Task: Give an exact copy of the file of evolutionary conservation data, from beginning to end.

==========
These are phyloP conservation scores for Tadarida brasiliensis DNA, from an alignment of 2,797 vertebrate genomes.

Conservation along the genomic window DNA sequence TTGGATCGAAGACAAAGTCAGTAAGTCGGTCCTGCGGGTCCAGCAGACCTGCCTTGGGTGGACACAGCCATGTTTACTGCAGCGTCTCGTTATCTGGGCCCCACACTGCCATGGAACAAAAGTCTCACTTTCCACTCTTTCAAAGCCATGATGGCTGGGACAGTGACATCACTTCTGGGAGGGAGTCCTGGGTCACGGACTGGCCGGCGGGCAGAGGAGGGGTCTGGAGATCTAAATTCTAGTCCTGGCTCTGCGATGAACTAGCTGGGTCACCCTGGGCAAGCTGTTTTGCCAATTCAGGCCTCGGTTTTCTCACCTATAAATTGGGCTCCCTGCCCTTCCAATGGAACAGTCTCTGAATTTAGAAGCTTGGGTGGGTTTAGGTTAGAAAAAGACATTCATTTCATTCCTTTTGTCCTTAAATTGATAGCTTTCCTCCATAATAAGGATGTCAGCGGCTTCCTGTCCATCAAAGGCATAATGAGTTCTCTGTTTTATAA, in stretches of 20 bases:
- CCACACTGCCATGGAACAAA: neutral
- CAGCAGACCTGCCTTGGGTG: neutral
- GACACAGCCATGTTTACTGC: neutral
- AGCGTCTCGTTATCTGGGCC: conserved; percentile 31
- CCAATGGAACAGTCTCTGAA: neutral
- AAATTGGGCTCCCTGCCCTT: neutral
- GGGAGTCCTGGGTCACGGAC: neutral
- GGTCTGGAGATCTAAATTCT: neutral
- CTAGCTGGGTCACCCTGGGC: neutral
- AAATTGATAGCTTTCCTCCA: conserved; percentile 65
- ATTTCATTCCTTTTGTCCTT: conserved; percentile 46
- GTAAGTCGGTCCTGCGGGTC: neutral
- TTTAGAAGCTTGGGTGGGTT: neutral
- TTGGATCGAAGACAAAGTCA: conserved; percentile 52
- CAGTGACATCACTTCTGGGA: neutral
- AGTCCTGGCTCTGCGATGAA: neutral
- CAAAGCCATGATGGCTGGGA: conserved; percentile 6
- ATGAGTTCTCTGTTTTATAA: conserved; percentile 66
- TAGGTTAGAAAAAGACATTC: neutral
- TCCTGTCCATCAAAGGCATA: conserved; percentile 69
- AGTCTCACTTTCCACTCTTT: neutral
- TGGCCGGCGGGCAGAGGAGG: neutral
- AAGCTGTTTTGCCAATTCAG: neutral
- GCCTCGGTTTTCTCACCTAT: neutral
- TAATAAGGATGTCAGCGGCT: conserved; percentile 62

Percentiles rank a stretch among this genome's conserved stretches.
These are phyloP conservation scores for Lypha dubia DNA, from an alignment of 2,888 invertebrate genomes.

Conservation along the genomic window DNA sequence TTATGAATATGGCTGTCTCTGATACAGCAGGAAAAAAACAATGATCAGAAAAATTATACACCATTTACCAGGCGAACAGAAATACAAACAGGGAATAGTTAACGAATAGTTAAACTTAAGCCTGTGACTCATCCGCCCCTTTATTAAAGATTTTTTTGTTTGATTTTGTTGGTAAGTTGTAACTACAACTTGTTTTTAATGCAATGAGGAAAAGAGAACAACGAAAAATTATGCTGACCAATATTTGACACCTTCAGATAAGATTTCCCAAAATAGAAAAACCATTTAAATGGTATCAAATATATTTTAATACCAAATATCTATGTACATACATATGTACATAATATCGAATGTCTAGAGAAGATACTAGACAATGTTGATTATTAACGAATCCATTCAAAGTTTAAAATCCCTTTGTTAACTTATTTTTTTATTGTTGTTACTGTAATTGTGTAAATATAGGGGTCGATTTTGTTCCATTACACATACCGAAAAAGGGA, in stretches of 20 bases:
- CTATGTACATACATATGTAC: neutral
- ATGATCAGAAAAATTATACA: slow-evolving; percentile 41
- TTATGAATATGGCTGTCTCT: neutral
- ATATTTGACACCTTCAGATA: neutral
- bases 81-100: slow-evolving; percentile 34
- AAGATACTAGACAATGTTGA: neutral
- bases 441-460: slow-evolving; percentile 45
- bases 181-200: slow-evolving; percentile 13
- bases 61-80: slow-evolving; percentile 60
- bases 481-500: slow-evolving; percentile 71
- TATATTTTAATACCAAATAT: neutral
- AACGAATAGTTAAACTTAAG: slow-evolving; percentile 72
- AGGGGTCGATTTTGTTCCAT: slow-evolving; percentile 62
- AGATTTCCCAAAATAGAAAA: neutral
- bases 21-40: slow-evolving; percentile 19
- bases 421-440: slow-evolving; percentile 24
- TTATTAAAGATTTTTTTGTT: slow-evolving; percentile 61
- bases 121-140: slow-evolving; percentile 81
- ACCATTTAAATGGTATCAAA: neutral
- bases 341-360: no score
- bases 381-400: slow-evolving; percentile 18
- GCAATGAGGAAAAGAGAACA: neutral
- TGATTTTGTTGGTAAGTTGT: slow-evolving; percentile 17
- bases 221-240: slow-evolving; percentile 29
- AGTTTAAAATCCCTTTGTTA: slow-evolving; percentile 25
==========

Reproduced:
These are phyloP conservation scores for Tadarida brasiliensis DNA, from an alignment of 2,797 vertebrate genomes.

Conservation along the genomic window DNA sequence TTGGATCGAAGACAAAGTCAGTAAGTCGGTCCTGCGGGTCCAGCAGACCTGCCTTGGGTGGACACAGCCATGTTTACTGCAGCGTCTCGTTATCTGGGCCCCACACTGCCATGGAACAAAAGTCTCACTTTCCACTCTTTCAAAGCCATGATGGCTGGGACAGTGACATCACTTCTGGGAGGGAGTCCTGGGTCACGGACTGGCCGGCGGGCAGAGGAGGGGTCTGGAGATCTAAATTCTAGTCCTGGCTCTGCGATGAACTAGCTGGGTCACCCTGGGCAAGCTGTTTTGCCAATTCAGGCCTCGGTTTTCTCACCTATAAATTGGGCTCCCTGCCCTTCCAATGGAACAGTCTCTGAATTTAGAAGCTTGGGTGGGTTTAGGTTAGAAAAAGACATTCATTTCATTCCTTTTGTCCTTAAATTGATAGCTTTCCTCCATAATAAGGATGTCAGCGGCTTCCTGTCCATCAAAGGCATAATGAGTTCTCTGTTTTATAA, in stretches of 20 bases:
- CCACACTGCCATGGAACAAA: neutral
- CAGCAGACCTGCCTTGGGTG: neutral
- GACACAGCCATGTTTACTGC: neutral
- AGCGTCTCGTTATCTGGGCC: conserved; percentile 31
- CCAATGGAACAGTCTCTGAA: neutral
- AAATTGGGCTCCCTGCCCTT: neutral
- GGGAGTCCTGGGTCACGGAC: neutral
- GGTCTGGAGATCTAAATTCT: neutral
- CTAGCTGGGTCACCCTGGGC: neutral
- AAATTGATAGCTTTCCTCCA: conserved; percentile 65
- ATTTCATTCCTTTTGTCCTT: conserved; percentile 46
- GTAAGTCGGTCCTGCGGGTC: neutral
- TTTAGAAGCTTGGGTGGGTT: neutral
- TTGGATCGAAGACAAAGTCA: conserved; percentile 52
- CAGTGACATCACTTCTGGGA: neutral
- AGTCCTGGCTCTGCGATGAA: neutral
- CAAAGCCATGATGGCTGGGA: conserved; percentile 6
- ATGAGTTCTCTGTTTTATAA: conserved; percentile 66
- TAGGTTAGAAAAAGACATTC: neutral
- TCCTGTCCATCAAAGGCATA: conserved; percentile 69
- AGTCTCACTTTCCACTCTTT: neutral
- TGGCCGGCGGGCAGAGGAGG: neutral
- AAGCTGTTTTGCCAATTCAG: neutral
- GCCTCGGTTTTCTCACCTAT: neutral
- TAATAAGGATGTCAGCGGCT: conserved; percentile 62

Percentiles rank a stretch among this genome's conserved stretches.
These are phyloP conservation scores for Lypha dubia DNA, from an alignment of 2,888 invertebrate genomes.

Conservation along the genomic window DNA sequence TTATGAATATGGCTGTCTCTGATACAGCAGGAAAAAAACAATGATCAGAAAAATTATACACCATTTACCAGGCGAACAGAAATACAAACAGGGAATAGTTAACGAATAGTTAAACTTAAGCCTGTGACTCATCCGCCCCTTTATTAAAGATTTTTTTGTTTGATTTTGTTGGTAAGTTGTAACTACAACTTGTTTTTAATGCAATGAGGAAAAGAGAACAACGAAAAATTATGCTGACCAATATTTGACACCTTCAGATAAGATTTCCCAAAATAGAAAAACCATTTAAATGGTATCAAATATATTTTAATACCAAATATCTATGTACATACATATGTACATAATATCGAATGTCTAGAGAAGATACTAGACAATGTTGATTATTAACGAATCCATTCAAAGTTTAAAATCCCTTTGTTAACTTATTTTTTTATTGTTGTTACTGTAATTGTGTAAATATAGGGGTCGATTTTGTTCCATTACACATACCGAAAAAGGGA, in stretches of 20 bases:
- CTATGTACATACATATGTAC: neutral
- ATGATCAGAAAAATTATACA: slow-evolving; percentile 41
- TTATGAATATGGCTGTCTCT: neutral
- ATATTTGACACCTTCAGATA: neutral
- bases 81-100: slow-evolving; percentile 34
- AAGATACTAGACAATGTTGA: neutral
- bases 441-460: slow-evolving; percentile 45
- bases 181-200: slow-evolving; percentile 13
- bases 61-80: slow-evolving; percentile 60
- bases 481-500: slow-evolving; percentile 71
- TATATTTTAATACCAAATAT: neutral
- AACGAATAGTTAAACTTAAG: slow-evolving; percentile 72
- AGGGGTCGATTTTGTTCCAT: slow-evolving; percentile 62
- AGATTTCCCAAAATAGAAAA: neutral
- bases 21-40: slow-evolving; percentile 19
- bases 421-440: slow-evolving; percentile 24
- TTATTAAAGATTTTTTTGTT: slow-evolving; percentile 61
- bases 121-140: slow-evolving; percentile 81
- ACCATTTAAATGGTATCAAA: neutral
- bases 341-360: no score
- bases 381-400: slow-evolving; percentile 18
- GCAATGAGGAAAAGAGAACA: neutral
- TGATTTTGTTGGTAAGTTGT: slow-evolving; percentile 17
- bases 221-240: slow-evolving; percentile 29
- AGTTTAAAATCCCTTTGTTA: slow-evolving; percentile 25